Georgia Tech hosts matchmaking event to aid multiple SE federal agencies in small business outreach

On Thursday, Jan. 22, 2015, Georgia Tech will play host to six federal agencies holding an industry day forum for small businesses in the southeast region of the United States.  NOTE: As of Jan. 16, 2015, this event is booked to capacity, and no further registrations are being accepted.

The event is being sponsored by the Atlanta chapter of the National Contract Management Association (NCMA) and the regional office of the U.S. Small Business Administration (SBA), and is being sponsored on the campus of the Georgia Institute of Technology by the Georgia Tech Procurement Assistance Center (GTPAC).

The event, billed as “Building Partnerships and Collaborating for Success, a Small Business Industry Day and Matchmaking Event,” is open to all businesses in the region who wish to learn more about doing business with  the Centers for Disease Control and Prevention (CDC), the Environmental Protection Agency (EPA), the General Services Administration (GSA), the U.S. Army Corps of Engineers, and the Department of Veterans Affairs (VA).

In addition to federal agencies, representatives of major prime contractors also are expected to be present, including Northrop Grumman, Lockheed Martin, ICF International, RTI International, WYLE, Westat, Deloitte, and DB Consulting Group, Inc.

Businesses interested in participating in this event must preregister at: http://gtpac.ecenterdirect.com/ConferenceDetail.action?ID=7954.

 

Could big-data analytics improve federal procurement?

Big data could be an important tool for federal procurement shops, but its usefulness depends on finding quality data and understanding how to use it to track vendor performance and pricing.

Several recent studies — a Government Accountability Office report, a CIO survey by TechAmerica and the IBM Institute for Business Value’s “Chief Procurement Officer Study” — all point to the same conclusion: Analytics and acquisition need to go to more of the same parties.

The Oct. 9 GAO report states that many agencies’ incomplete methods of performing market research affect their ability to make informed decisions about procurements.

Federal agencies are required by law to conduct market research, which the Federal Acquisition Regulation defines as the process used to collect and analyze data about capabilities in the market that could satisfy an agency’s procurement needs.

Keep reading this article at: http://fcw.com/articles/2014/10/10/big-data-procurement.aspx

GAO: Agencies not taking advantage of market research on lower dollar contracts

Federal agencies are taking advantage of market research for big dollar procurements, but are missing those opportunities for smaller contracts, an Oct. 9, 2014 Government Accountability Office (GAO) report says.

All 28 contracts GAO reviewed included some evidence of the market research conducted. The contracts GAO reviewed were pulled from the Defense Department, Homeland Security Department, Federal Aviation Administration and the Transportation Department.

The market research conducted on the 12 higher dollar contracts GAO reviewed tended to be more robust and include more techniques that involved outreach to vendors, such as issuing requests for information to industry. That helped promote competition, the report says.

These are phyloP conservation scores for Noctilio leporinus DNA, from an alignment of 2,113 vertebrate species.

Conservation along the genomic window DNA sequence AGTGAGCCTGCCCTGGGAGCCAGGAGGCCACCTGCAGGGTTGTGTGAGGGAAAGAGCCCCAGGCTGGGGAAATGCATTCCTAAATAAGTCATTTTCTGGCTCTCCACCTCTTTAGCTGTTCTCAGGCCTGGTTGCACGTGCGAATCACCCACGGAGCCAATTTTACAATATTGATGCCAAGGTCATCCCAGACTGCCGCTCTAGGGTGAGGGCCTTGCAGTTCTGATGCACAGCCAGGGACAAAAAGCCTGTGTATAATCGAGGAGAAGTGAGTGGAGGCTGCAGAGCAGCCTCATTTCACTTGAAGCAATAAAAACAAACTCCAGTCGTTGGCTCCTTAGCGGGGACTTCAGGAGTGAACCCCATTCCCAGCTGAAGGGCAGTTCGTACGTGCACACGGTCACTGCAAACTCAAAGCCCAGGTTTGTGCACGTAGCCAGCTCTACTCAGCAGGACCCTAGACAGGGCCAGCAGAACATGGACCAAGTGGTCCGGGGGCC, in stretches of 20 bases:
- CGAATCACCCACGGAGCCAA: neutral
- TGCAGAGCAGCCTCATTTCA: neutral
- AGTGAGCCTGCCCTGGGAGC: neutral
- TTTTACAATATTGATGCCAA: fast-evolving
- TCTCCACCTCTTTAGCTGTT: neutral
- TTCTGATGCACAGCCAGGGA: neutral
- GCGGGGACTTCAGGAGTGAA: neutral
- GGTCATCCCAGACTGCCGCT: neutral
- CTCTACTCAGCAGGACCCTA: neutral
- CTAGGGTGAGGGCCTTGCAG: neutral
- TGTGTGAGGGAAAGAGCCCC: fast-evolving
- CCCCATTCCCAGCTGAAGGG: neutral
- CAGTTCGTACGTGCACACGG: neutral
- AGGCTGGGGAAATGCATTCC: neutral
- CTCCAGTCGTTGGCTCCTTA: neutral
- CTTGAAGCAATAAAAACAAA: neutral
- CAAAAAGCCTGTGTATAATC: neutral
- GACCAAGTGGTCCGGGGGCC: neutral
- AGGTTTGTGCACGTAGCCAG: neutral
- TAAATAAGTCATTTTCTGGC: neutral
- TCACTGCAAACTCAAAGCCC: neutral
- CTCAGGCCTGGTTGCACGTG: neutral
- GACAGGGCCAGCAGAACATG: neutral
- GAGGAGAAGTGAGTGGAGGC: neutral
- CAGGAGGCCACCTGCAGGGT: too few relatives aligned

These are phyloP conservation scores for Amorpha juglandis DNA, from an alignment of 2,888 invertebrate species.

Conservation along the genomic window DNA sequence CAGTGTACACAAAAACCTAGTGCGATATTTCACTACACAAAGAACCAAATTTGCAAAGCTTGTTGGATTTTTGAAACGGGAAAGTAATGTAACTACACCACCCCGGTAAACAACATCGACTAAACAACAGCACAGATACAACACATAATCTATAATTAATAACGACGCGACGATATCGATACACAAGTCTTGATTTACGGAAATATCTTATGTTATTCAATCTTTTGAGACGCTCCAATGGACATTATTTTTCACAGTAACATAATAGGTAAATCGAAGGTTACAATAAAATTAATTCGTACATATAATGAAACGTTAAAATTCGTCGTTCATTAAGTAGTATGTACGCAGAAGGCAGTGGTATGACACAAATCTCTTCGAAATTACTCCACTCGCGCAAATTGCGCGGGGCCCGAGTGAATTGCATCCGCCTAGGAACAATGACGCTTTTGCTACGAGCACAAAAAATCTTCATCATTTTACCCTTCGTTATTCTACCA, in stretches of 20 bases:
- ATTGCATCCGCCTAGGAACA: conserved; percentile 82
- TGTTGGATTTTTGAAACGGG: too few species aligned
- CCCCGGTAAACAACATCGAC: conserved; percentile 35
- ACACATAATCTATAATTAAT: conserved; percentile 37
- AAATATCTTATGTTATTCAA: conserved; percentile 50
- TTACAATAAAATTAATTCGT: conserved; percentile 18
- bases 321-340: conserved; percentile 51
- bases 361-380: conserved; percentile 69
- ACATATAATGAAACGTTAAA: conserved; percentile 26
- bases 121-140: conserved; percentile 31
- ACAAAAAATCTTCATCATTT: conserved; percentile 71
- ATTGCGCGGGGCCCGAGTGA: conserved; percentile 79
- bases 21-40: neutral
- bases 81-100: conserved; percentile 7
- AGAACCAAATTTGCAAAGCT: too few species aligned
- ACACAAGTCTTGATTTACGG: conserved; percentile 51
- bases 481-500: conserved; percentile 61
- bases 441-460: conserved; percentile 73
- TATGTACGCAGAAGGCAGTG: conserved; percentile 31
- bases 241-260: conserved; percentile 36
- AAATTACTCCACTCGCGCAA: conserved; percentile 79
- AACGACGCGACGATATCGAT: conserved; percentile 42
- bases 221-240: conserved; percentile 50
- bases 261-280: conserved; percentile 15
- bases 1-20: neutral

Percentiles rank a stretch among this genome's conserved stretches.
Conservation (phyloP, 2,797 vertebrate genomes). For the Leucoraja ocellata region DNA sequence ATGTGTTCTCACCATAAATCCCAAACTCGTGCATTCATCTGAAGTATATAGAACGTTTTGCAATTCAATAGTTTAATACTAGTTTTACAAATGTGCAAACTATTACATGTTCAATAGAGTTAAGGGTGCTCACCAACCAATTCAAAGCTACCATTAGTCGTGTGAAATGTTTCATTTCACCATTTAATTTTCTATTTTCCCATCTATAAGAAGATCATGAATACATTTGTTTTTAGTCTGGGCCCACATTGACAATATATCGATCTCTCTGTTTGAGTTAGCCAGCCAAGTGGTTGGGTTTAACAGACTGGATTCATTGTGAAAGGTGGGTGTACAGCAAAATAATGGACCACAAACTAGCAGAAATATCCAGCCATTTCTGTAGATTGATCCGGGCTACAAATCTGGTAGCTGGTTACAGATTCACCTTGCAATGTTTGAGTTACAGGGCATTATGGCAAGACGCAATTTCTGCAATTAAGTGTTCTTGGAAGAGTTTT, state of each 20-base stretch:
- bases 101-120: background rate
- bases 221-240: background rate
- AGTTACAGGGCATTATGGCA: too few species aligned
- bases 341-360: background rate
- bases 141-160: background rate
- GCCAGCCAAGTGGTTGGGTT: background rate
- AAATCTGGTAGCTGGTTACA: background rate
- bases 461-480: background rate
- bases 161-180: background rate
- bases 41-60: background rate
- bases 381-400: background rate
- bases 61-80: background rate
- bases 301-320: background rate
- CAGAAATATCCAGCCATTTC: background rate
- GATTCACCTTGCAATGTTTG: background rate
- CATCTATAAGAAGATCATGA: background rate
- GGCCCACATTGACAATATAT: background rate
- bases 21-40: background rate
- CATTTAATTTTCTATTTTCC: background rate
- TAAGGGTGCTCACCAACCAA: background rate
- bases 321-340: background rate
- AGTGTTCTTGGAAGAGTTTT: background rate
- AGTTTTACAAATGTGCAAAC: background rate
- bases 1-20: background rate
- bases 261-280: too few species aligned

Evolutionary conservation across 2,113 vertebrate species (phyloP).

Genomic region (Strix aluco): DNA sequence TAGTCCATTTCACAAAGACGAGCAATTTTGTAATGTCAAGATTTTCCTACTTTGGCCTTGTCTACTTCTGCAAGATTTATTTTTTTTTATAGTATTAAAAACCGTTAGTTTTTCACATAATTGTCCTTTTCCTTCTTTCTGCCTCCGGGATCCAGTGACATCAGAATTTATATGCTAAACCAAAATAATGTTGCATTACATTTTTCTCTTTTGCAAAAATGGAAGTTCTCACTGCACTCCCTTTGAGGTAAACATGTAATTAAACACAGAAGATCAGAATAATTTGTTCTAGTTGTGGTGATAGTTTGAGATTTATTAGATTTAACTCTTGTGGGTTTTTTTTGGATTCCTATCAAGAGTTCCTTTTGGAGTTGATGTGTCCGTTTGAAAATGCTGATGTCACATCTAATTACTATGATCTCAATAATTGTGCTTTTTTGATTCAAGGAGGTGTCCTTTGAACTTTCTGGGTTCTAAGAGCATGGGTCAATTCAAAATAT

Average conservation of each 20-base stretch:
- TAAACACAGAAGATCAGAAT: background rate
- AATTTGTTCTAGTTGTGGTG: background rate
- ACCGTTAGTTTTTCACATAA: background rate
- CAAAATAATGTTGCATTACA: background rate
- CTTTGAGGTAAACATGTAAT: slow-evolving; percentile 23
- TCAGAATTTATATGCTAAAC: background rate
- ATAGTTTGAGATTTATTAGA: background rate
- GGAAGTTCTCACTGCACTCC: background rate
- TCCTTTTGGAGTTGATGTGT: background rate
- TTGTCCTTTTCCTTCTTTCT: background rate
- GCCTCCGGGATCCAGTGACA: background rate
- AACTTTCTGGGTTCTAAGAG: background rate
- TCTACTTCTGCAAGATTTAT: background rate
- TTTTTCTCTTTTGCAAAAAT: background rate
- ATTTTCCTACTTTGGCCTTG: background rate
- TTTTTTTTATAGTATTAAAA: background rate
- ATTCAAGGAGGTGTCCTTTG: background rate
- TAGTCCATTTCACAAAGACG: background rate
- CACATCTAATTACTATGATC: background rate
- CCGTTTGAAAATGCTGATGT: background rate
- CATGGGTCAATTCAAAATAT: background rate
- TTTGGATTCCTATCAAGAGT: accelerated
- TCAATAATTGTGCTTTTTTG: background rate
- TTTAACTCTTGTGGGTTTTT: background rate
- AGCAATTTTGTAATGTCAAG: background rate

Keep reading this article at: http://www.fiercegovernment.com/story/gao-agencies-not-taking-advantage-market-research-lower-dollar-contracts/2014-10-13

The small-business conundrum

Recent news reveals that federal agencies overstated their success last year in contracting with small businesses that face socioeconomic disadvantages. It turns out that the Small Business Administration’s inspector general identified over $400 million of contract actions awarded to ineligible firms, thus overstating SB goaling performance in FY13.

Download the IG report here.

While reasons for misreporting are one issue, the perennial issue of meeting SB goals persists. Some people joke that when an agency fails to meet their SB target, the response is to increase it. Does goal setting work? Everyone agrees with fundamental ideals of small entrepreneurs and businesses bringing fresh ideas, outlooks, and solutions to government and societal problems.

Keep reading this article at: http://www.federaltimes.com/article/20141008/BLG06/310080012/The-small-business-conundrum 

Can the federal acquisition process support innovation?

There is widespread agreement that the federal government’s process for acquiring goods and services needs to change to enable agencies to keep with the rapid pace of technology development. But with more than 1,800 pages of rules and regulations governing that process—known as the Federal Acquisition Regulation—there is growing concern that the government cannot truly support innovation without a dramatic simplification of the rules.

“I think we can get there. To do that, I think we need additional changes in the FAR,” said Wolfe Tombe, chief technology officer at U.S Customs and Border Protection, in an exclusive interview with FedScoop. “I think the FAR needs to evolve to actually support innovation.”

According to Tombe, the federal acquisition process needs to be streamlined to remove existing obstacles to the private sector’s ability to interact with federal requirements managers. “Now we go out with a request for proposals and we’ll say what we think we need, and I think a lot of times there are vendors who could come back if the FAR allowed it, and [recommend better, more cost-effective solutions],” Tombe said. “The FAR needs to be redone so it enables that kind of interaction. It’s hard [for a vendor] to come back and say they have a better idea.”

Keep reading this article at: http://fedscoop.com/really-needs-done-acquisition-reform/